It begins at whatever airport I connect through on my way from New York to Florence to attend Pitti Uomo, the premier men’s-wear trade show that kicks off the semi-annual men’s-fashion season. Whether I’m in London, Paris, Amsterdam, or Zurich, the flyers en route to the Tuscan capital can be divided into two sartorial categories: those who are going to “Pitti,” as it is called by insiders, and those who are not.

The civilians are clothed in dispiriting everyday garb—Americans in their stretched-out T-shirts and misshapen sweatpants in drab non-colors; Europeans in their neat polo shirts, blue jeans, and Nikes.

It’s quite simple to tell who’s going to Pitti Uomo and who isn’t.

The nattily dressed pros are easy to spot among them. Their clothes are sharp in cut and color, and they are always—and I mean always—dressed a bit too heavily for the stifling Florentine summers. There are topstitch blazers and suede jackets with de rigueur quirky details, three-piece suits in eye-popping pastels, and straw hats tilted just so. On their feet is that increasingly endangered species: leather-soled shoes.

Though women are fewer in number at Pitti because it’s a men’s fair, they hold their own.

The women, though fewer in number because it is a men’s fair, hold their own. Light cashmere knits and tailored pants are buttressed by whatever version of the Adidas Stan Smith sneaker happens to have caught their fancy. Though they might not admit it, Phoebe Philo, the erstwhile Celine designer, still holds sway in their clothing choices. There is nary a logo in sight, unless it is foil-stamped in small letters on a leather handbag.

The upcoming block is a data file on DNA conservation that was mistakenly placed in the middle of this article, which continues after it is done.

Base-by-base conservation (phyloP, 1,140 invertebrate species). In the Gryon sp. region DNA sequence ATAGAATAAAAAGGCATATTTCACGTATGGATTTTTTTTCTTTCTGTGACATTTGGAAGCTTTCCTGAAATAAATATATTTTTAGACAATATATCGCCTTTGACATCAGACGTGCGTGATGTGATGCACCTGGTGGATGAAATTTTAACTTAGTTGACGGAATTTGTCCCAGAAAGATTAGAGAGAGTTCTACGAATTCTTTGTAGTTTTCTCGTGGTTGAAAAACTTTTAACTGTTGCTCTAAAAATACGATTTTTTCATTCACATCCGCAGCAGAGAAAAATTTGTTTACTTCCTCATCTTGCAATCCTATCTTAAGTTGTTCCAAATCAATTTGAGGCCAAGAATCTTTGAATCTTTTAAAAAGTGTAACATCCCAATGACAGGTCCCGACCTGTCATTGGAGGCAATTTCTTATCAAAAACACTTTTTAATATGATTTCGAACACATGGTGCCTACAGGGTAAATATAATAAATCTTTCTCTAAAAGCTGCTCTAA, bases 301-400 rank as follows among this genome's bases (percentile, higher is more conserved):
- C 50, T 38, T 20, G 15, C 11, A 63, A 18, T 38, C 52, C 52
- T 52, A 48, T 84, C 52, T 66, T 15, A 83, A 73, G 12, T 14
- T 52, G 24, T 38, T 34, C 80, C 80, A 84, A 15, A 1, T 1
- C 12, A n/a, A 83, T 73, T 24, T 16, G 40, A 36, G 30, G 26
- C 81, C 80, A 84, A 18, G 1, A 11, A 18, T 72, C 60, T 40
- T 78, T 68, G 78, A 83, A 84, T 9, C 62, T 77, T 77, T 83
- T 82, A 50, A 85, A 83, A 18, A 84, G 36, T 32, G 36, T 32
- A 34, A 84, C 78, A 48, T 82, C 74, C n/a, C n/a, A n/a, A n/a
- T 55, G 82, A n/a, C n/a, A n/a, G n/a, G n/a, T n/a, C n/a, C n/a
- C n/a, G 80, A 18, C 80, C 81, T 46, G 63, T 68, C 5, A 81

In its desire to be discreet but elite, Pitti Uomo stands outside of time. The fair, which draws hundreds of international brands that display and ply their wares before store buyers and fashion press, has also become the epicenter of a certain genre of men’s clothing. Fashion cycles may ebb and flow, but those waves are broken by Pitti’s classical bulwarks, which are supported by the unwavering conviction that civilization has yet to invent something better than a tailored suit. While the suit goes through changes as decades pass (right now, a fuller cut is in vogue), what it symbolizes to the Pitti set—craftsmanship, fastidiousness, flawless presentation of the self—remains the same. And though the fair, which launched in 1972 and can easily draw more than a thousand brands in a good season, offers much more than tailoring, the suit endures as the backbone of what Italians call sprezzatura, that considered nonchalance that furnishes a man with a certain allure.

Pitti offers an increasing number of displays of made-for-Instagram attention-seeking.

Few men embody sprezzatura like Brunello Cucinelli, the undisputed king of Pitti Uomo. He lets his stature be known via the enormous booth he rents out at the Central Pavilion. Inside this prime real estate, a sharply dressed battalion of good-looking young men and women guard Cucinelli’s new collection like hawks in natural-colored linen plumage. Nevertheless, the booth is mobbed with visitors and well-wishers, who come to pay homage to the man who was doing quiet luxury long before the term was created and then quickly rendered insufferable by the fashion commentariat.